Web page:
What is a stroke?
A stroke occurs when a blood vessel that carries oxygen and nutrients to the brain is either blocked by a clot or bursts. When that happens, part of the brain cannot get the blood and oxygen it needs, so it and brain cells die. Stroke can be caused either by a clot obstructing the flow of blood to the brain (called an ischemic stroke) or by a blood vessel rupturing and preventing blood flow to the brain (called a hemorrhagic stroke). Hemorrhagic strokes account for 13 percent of stroke cases, and there are two types: intracerebral (within the brain), and subarachnoid hemorrhage, which is bleeding between the brain and tissue covering the brain. A TIA (transient ischemic attack), or “mini stroke” is caused by a temporary clot.
What do you need to know if someone is having a stroke?
Use the letters in “BE FAST” to spot stroke signs and know when to call 911. If someone is showing the symptoms, even if the symptoms go away, call 911 immediately. The survivability of stroke and the consequences of the ability to recover is directly dependent on how fast it gets treated. If you activate the 911 system, the ER already has a heads up on who’s coming in, and they have already coordinated with healthcare professionals. There are pathways in place so the treatment starts right away. For more information on stroke warning signs, head to www.strokeassociation.org.
Dr. Atul Gupta has a concierges practice in Hilton Head and Bluffton, called Hilton Head Concierge Physicians. Before opening his own practice, Dr. Gupta served as the Director of the Emergency Department in the Lowcountry covering five hospitals. He has worked diligently with the American Heart Association over the last two years to fight cardiovascular disease and stroke and is this year’s Vice Chair of the 21st Annual Heart Ball.
What’s the difference between heat stroke and stroke?
Heat Stroke is a rise in body temperature above 104˚F accompanied by neurologic dysfunction (e.g. confusion). Stroke is a loss of blood flow to an area of the brain due to blood vessel damage that causes neurologic dysfunction (e.g. paralysis). About 85 percent of strokes are due to arterial occlusion and 15 percent are due to arterial rupture with hemorrhage. The portion of the brain that is deprived of blood and oxygen, causing brain cells to die, determines the deficits of the stroke.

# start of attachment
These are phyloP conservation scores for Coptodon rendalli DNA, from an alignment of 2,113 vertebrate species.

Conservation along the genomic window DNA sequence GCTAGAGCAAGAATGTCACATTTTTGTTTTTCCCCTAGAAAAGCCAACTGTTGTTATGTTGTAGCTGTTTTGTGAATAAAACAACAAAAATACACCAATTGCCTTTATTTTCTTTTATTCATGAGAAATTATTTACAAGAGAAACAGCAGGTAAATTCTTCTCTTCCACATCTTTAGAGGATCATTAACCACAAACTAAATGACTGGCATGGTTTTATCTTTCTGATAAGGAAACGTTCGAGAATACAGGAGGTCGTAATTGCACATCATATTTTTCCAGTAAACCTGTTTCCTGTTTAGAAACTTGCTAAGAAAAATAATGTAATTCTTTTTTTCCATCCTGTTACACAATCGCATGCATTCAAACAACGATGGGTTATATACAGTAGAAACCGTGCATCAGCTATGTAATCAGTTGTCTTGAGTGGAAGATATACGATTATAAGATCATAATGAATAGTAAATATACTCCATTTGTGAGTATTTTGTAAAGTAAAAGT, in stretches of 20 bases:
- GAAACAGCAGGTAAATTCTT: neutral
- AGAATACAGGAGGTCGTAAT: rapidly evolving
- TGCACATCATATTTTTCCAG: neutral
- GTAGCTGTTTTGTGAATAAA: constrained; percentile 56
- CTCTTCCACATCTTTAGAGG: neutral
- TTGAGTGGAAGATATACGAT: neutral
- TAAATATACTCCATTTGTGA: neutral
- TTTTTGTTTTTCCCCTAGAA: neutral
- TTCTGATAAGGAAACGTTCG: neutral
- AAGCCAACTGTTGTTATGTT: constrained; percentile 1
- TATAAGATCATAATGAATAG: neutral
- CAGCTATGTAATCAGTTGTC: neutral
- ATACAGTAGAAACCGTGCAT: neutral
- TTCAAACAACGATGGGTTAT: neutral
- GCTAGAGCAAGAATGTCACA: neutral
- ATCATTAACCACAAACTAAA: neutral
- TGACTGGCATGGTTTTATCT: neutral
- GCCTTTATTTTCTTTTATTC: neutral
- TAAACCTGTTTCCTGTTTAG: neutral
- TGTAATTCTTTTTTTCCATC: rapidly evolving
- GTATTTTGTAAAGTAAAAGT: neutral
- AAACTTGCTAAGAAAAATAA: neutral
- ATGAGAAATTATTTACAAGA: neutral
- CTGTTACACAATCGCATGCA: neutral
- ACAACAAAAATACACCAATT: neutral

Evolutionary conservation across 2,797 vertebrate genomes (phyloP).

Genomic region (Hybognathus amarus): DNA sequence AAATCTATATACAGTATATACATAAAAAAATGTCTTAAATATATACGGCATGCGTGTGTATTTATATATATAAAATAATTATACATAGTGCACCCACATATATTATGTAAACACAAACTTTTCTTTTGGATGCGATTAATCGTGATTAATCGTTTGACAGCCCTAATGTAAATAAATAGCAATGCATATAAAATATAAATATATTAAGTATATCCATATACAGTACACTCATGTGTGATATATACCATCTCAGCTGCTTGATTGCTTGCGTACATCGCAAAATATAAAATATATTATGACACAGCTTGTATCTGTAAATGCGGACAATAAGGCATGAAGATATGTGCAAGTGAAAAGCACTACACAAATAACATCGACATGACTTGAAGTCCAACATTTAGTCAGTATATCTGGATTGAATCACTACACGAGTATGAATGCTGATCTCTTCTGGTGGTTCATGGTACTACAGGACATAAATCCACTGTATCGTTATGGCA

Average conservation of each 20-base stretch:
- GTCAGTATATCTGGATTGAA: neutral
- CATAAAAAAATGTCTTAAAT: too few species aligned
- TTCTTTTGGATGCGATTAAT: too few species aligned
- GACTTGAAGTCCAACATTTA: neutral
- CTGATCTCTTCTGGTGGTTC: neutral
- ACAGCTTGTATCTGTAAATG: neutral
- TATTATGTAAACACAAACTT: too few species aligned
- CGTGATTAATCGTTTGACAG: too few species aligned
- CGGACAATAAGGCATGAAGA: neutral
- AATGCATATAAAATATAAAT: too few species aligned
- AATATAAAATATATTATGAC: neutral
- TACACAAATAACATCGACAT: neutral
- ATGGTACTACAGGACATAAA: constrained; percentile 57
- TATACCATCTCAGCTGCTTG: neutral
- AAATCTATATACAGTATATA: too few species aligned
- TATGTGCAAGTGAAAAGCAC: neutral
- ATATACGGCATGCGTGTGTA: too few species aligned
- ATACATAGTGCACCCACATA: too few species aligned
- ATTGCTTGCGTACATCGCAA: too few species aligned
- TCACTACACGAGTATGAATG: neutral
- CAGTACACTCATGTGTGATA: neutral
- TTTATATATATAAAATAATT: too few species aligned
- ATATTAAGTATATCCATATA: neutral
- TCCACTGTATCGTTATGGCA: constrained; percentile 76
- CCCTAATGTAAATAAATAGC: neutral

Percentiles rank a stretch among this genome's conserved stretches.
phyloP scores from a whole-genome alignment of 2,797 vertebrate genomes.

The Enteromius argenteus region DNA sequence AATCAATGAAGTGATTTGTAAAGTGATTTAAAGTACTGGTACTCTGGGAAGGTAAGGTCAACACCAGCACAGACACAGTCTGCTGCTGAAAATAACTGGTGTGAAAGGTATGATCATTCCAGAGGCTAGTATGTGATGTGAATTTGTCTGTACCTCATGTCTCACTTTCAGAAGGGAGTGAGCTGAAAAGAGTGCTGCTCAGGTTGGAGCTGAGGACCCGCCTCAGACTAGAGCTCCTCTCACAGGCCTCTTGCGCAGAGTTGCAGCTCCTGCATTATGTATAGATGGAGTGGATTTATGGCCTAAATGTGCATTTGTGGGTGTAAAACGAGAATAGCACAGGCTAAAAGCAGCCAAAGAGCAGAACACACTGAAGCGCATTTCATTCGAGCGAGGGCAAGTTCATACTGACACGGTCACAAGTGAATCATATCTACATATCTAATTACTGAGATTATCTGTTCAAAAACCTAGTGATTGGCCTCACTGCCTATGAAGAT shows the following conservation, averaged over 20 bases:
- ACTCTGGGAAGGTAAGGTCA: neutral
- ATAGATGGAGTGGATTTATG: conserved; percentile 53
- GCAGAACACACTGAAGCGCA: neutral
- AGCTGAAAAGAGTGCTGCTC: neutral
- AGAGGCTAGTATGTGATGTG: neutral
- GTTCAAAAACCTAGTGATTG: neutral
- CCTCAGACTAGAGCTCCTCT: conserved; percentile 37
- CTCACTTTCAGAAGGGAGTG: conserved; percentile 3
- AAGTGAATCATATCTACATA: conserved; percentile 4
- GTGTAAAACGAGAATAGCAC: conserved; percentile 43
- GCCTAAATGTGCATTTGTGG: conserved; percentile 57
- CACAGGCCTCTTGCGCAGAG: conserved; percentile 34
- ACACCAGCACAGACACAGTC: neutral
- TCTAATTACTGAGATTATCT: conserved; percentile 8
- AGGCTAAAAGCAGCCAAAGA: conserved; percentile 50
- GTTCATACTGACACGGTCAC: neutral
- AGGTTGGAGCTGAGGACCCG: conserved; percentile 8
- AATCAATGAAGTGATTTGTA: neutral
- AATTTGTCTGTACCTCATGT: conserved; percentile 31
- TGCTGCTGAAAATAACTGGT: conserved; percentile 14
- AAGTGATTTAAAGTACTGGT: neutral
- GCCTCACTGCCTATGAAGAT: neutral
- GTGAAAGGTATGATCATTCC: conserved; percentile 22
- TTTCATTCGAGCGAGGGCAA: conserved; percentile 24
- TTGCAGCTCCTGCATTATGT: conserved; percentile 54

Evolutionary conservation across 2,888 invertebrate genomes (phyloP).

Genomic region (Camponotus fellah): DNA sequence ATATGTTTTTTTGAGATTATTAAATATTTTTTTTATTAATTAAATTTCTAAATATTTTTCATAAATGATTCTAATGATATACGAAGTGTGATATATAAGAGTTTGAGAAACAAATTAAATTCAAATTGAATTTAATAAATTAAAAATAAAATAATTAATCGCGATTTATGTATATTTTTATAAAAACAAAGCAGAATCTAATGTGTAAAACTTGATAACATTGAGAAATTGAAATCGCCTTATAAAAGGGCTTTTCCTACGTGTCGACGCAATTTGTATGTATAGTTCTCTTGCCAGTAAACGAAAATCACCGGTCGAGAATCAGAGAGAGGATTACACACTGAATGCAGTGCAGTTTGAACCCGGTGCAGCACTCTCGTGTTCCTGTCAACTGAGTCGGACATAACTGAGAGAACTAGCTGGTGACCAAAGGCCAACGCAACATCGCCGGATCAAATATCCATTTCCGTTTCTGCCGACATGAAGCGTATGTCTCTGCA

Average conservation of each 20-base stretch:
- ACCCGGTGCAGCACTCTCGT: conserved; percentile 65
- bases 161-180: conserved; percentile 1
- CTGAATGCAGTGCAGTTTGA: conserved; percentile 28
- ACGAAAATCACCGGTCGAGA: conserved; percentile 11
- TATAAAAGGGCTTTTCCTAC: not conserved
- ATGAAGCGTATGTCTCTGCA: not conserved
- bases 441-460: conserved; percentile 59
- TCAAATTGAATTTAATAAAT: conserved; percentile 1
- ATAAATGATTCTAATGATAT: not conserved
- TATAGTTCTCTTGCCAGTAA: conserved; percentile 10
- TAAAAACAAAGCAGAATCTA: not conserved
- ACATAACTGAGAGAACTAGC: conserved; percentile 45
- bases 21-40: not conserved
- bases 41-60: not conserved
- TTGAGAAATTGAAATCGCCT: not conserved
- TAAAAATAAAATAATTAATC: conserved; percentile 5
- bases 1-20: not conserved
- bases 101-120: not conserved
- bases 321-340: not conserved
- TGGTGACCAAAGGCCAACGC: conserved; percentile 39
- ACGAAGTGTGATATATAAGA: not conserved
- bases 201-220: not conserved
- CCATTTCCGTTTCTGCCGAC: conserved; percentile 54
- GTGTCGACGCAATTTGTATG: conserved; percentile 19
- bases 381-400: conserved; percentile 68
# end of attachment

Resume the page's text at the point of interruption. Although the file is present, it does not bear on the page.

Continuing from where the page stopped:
What are the causes?
The causes of heat stroke vs. stroke are quite different. Heat Stroke: Causes can be exertional (e.g. physical activity in the heat) or non-exertional (e.g. elderly, sedentary, chronically ill, very young are more susceptible to heat stroke). Stroke: Common causes/risk factors include high blood pressure, diabetes, high cholesterol, smoking, abdominal obesity and atrial fibrillation.
How do you treat it? Heat Stroke: Go to the hospital. Treatment includes rapidly cooling the body to a core temperature of 102˚F. Stroke: Go to the ER IMMEDIATELY. Clot busters (e.g. TPA) and clot retrieval devices can be used, but only in the first few hours. Control of modifiable stroke risk factors through diet, exercise and medications will lower risk.
Paul Mazzeo, MD, is a board-certified neurologist with Coastal Neurology, seeing patients in both Beaufort and Bluffton. He is on the medical staff at Beaufort Memorial Hospital and is the medical director of the hospital’s Memory Center. Beaufort 843-522-1420, Bluffton 843-836-3667.
What are the symptoms of a stroke?
An important acronym to remember when recognizing the signs and symptoms of a stroke in both men and women is BE FAST.
B—BALANCE Many people who have had strokes report dizziness as their primary symptom.
E—EYES Visual disturbances may also be caused by a stroke.
F—FACIAL DROOP When smiling, the face is asymmetrical.
A—ARM WEAKNESS in one or both sides.
S—SPEECH Whether you have difficulty speaking or understand what it being said to you.
T—TIME The most important letter! Call 911 IMMEDIATELY because time is brain!
You hear of many men having strokes or heart attacks on the golf course. Is heat a factor?
It’s important to protect your heart from the heat, especially over the age of 50, or for those who are overweight, or on medications that affect the heart. Heat can elevate the heart rate, so it’s important to stay hydrated, take frequent breaks from the heat, and recognize the signs and symptoms of heat exhaustion and heat stroke. Heat stroke occurs after the body reaches an internal temperature above 104° F. This can lead to heart attack and possibly death, if untreated.
Amy Anderson is a Stroke and Chest Pain Coordinator and Interim Director of the Emergency Department for Hilton Head Hospital. 843-681-6122
How can I prevent a stroke?
Prevention of stroke depends upon managing risk factors: controlling blood pressure, controlling diabetes, maintaining a normal cholesterol, not smoking and drinking alcohol in moderation. Exercising can help, as it helps with weight, controlling blood pressure and diabetes, as well. If you have any of the above risk factors, plus the additional risk of family history of stroke, taking a daily aspirin can help reduce your risk.
Does stress play a factor in strokes?
Stress really is not a risk unless it is causes hypertension. Hypertension is when an individual has abnormally high blood pressure. The cause of hypertension is usually caused by lifestyle or genetic factors.
Paul Zorch, M.D. is a Board-Certified Emergency Physician and Medical Director of the Emergency Department at Coastal Carolina Hospital. 843-784-8080